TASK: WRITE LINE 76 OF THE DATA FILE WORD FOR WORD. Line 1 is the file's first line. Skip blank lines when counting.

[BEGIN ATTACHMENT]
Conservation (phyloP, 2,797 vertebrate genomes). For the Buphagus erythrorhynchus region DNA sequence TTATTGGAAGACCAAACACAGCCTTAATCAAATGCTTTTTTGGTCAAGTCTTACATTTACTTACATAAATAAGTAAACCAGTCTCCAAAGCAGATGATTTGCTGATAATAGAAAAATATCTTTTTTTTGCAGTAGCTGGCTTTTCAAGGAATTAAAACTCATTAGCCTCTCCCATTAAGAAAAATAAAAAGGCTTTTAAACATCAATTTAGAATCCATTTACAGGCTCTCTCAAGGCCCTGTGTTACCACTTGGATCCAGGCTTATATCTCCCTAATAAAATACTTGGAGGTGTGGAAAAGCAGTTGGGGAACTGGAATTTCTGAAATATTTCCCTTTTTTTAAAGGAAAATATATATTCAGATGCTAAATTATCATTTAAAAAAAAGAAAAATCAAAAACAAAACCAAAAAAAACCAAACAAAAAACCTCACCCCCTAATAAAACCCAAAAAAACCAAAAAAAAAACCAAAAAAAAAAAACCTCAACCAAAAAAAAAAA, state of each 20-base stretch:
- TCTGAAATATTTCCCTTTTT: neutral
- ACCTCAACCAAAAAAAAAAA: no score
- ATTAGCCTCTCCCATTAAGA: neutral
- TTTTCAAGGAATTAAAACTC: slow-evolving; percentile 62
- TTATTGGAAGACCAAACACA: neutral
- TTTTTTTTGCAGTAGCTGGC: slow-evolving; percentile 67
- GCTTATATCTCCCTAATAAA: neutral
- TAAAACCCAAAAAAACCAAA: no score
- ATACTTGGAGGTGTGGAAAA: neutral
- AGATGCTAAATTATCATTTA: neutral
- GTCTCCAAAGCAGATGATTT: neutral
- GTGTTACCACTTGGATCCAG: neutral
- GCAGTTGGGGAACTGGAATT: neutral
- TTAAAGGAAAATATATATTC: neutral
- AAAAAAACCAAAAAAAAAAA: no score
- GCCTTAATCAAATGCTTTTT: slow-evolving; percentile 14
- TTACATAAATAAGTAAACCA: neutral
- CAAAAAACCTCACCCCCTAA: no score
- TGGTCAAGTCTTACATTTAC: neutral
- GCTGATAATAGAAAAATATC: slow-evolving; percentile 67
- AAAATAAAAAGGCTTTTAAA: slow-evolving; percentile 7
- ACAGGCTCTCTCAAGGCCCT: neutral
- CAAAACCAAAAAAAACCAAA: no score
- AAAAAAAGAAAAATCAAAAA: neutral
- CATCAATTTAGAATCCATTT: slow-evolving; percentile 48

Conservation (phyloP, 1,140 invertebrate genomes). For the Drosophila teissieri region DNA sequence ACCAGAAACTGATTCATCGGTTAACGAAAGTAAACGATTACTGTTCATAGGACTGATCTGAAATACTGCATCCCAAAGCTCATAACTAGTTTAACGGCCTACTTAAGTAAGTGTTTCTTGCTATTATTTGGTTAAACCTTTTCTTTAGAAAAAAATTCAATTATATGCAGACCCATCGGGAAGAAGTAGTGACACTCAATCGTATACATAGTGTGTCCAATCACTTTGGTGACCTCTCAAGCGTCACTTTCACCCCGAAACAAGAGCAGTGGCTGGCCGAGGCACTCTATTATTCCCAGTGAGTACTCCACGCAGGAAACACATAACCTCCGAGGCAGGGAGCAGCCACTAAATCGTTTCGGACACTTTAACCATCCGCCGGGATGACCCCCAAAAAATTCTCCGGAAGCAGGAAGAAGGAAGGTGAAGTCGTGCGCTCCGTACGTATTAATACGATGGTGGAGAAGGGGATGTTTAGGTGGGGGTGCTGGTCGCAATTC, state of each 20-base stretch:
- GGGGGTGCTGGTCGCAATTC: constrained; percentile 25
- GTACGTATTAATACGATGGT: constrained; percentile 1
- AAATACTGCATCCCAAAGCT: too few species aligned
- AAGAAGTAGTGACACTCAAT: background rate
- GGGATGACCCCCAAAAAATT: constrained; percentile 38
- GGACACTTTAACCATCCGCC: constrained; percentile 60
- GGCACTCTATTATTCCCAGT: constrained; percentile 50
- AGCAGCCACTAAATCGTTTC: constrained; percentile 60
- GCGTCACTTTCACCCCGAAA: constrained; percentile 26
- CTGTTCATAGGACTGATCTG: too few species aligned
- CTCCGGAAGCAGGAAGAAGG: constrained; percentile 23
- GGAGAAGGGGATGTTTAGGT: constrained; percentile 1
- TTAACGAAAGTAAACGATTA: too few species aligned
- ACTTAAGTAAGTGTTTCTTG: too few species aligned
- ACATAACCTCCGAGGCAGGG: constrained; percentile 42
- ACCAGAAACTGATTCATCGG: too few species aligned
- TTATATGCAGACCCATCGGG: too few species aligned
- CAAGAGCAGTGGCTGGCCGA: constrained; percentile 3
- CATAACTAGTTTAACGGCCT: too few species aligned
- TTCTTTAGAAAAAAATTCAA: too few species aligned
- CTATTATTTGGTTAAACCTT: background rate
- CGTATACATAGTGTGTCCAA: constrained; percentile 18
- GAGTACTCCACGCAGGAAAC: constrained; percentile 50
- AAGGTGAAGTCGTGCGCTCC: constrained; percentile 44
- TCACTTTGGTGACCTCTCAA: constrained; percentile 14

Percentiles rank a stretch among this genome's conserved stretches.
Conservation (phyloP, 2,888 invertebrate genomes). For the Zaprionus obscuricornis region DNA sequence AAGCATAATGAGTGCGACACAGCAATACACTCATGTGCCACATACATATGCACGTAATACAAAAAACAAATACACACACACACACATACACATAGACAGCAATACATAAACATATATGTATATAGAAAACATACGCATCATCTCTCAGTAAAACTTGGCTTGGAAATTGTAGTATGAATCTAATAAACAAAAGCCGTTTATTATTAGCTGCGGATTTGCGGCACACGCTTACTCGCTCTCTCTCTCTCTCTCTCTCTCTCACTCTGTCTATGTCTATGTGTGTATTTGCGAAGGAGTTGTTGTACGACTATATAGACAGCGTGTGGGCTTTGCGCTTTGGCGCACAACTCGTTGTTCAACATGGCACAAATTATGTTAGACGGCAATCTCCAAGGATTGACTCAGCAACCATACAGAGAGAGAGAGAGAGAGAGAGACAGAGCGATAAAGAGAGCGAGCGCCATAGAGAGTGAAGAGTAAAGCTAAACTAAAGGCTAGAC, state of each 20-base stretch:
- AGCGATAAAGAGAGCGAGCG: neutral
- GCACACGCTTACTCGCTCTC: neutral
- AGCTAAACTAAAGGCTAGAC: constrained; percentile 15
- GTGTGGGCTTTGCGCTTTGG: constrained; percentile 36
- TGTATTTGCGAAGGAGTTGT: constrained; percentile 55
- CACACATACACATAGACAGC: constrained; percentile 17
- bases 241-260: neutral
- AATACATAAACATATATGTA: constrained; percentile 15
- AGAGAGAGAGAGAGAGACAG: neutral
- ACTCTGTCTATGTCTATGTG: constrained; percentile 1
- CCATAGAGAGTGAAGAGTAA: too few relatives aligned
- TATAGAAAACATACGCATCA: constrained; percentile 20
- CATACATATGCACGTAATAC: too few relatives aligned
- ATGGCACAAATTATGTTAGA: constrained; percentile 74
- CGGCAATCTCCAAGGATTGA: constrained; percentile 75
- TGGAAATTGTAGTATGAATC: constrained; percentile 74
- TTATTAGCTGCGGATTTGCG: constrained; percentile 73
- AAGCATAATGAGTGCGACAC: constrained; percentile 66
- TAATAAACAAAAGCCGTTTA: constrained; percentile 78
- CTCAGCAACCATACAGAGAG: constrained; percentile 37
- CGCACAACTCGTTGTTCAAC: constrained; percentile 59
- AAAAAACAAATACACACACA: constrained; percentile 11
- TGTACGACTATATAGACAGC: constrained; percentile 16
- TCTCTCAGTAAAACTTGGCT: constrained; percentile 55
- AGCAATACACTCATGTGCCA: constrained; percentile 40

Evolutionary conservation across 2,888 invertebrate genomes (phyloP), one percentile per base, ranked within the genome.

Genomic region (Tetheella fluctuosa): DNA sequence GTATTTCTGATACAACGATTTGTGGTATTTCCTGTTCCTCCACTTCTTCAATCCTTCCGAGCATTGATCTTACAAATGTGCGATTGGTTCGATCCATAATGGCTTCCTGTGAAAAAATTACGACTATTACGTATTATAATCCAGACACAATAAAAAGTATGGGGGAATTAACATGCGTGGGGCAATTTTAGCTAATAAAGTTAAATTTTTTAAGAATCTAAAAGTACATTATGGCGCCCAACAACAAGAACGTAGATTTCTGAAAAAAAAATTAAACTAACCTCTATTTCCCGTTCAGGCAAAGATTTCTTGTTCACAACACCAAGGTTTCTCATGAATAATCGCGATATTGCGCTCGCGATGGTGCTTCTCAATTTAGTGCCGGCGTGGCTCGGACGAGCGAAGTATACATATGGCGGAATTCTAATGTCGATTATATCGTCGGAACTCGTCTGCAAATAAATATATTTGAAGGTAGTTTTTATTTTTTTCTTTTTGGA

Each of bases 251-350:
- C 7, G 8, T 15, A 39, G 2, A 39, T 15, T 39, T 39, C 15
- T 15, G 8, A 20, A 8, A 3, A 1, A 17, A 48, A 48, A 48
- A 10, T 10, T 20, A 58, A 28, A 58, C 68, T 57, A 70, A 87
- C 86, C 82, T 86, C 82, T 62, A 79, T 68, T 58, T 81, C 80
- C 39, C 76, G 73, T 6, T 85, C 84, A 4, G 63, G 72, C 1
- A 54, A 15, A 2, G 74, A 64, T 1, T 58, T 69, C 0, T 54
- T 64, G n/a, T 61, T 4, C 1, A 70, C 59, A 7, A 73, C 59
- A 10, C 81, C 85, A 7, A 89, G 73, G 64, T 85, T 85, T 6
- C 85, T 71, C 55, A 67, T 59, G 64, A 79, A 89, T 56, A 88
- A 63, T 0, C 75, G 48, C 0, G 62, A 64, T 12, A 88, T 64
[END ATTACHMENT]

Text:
- AAAAAACAAATACACACACA: constrained; percentile 11